Saudis in talks to take Tesla private: Elon Musk

Tesla,Elon Musk,Telsa to go private

Tesla Motors Inc Chief Executive Elon Musk pauses during a news conference in Tokyo

Tesla Inc and Chief Executive Elon Musk were sued twice on Friday by investors who said they fraudulently engineered a scheme to squeeze short-sellers, including through Musk's proposal to take the electric auto company private.

While Tesla CEO Elon Musk teased last week about taking the company private, several suitors may have already been courting the electric auto giant months ago.

On Tuesday he tweeted that he had secured funding to buy all Tesla shares and take the company private.

"I continue to have discussions with the Saudi fund, and I also am having discussions with a number of other investors, which is something that I always planned to do since I would like for Tesla to continue to have a broad investor base", Musk wrote. But doubts over the financing of a transaction to go private, and warnings from securities lawyers and experts that his tweet could have broken the law, wiped out most of the stocks' gains over the course of the week.

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And one source familiar with the negotiations said U.S Trade Representative Bob Lighthizer will not go easy when Canada joins the talks again.

According to the report, which cites people with knowledge of PIF's plans, the fund is working to be a part of "any investor pool that emerges" to take Tesla private.

"They first met with me at the beginning of 2017 to express this interest because of the important need to diversify away from oil". The US Securities Exchange Board has questioned the authenticity of Musk's tweets. CEO Elon Musk's audacious plan to take the carmaker private is distracting dealmakers from a normally quiet August spent in the Hamptons or Southern France.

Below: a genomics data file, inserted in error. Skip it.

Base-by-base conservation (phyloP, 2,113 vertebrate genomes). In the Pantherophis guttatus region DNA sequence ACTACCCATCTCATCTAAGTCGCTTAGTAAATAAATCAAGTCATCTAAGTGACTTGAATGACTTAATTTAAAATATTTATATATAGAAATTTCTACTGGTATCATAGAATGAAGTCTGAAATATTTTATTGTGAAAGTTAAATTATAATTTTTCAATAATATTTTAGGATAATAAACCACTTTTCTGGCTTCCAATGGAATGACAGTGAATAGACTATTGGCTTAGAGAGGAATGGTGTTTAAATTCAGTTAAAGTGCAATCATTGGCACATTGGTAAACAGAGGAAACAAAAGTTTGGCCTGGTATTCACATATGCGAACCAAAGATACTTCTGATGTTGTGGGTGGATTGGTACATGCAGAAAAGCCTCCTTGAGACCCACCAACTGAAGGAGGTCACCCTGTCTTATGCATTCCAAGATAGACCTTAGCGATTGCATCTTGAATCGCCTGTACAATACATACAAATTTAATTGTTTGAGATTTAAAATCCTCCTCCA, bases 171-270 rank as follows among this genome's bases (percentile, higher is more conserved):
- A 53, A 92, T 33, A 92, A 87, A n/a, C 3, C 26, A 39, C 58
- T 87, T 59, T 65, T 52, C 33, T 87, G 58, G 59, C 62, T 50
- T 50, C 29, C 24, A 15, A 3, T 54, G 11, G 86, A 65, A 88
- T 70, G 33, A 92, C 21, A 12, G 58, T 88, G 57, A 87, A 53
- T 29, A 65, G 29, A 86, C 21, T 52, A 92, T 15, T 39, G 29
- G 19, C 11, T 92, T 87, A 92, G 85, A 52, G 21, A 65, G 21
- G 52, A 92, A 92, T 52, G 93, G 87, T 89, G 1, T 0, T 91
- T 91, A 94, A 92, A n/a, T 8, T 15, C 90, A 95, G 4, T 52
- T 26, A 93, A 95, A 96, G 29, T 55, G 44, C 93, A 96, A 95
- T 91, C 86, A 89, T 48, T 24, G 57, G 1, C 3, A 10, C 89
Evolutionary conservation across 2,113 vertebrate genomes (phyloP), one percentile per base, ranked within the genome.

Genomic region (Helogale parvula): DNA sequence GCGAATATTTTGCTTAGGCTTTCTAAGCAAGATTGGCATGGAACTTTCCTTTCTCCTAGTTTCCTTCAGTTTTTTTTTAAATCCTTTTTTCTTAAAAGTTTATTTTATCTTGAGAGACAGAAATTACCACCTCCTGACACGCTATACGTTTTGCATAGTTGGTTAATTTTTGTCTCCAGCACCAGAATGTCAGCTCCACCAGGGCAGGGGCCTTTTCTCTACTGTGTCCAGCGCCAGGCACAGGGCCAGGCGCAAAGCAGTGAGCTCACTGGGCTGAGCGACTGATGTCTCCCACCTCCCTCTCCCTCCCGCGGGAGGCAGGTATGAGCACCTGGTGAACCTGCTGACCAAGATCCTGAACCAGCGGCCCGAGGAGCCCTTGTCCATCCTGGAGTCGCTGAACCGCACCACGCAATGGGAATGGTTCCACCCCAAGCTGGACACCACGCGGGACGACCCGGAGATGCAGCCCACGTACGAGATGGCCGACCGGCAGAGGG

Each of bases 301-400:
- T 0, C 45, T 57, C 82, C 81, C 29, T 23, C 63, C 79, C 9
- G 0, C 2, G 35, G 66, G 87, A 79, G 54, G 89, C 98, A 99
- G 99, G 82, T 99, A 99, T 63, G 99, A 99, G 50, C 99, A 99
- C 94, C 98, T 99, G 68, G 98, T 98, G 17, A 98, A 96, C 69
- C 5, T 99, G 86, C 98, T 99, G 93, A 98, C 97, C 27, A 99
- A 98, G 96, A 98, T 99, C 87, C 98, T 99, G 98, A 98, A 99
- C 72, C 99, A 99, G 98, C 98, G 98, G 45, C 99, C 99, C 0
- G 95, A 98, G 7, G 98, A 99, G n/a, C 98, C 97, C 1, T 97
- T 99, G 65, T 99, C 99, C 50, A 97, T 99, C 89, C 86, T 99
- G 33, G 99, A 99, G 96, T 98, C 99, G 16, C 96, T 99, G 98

One suit claims Musk and the company committed fraud in a "short squeeze" scheme to drive up Tesla's stock price higher. Among the reasons, they said, is that SoftBank has already placed big bets on the future of the automobile with General Motors Co., and that Tesla faces increased competition and has yet to deliver on its mass-market ambitions. Tesla and PIF did not comment on either story.

The Public Investment Fund approached Musk several months ago to discuss buying a minority stake, but he initially resisted the investment and said there were no plans to issue new shares, according to a different person familiar with the talks at the time. The group's Vision Fund - an nearly $100 billion pool of capital dedicated to investing in the industry - has recently invested in coworking company WeWork Co. and food-delivery service DoorDash Inc. He later tweeted that investor support was already confirmed. Sources said he is canvassing other potential investors including asset managers.

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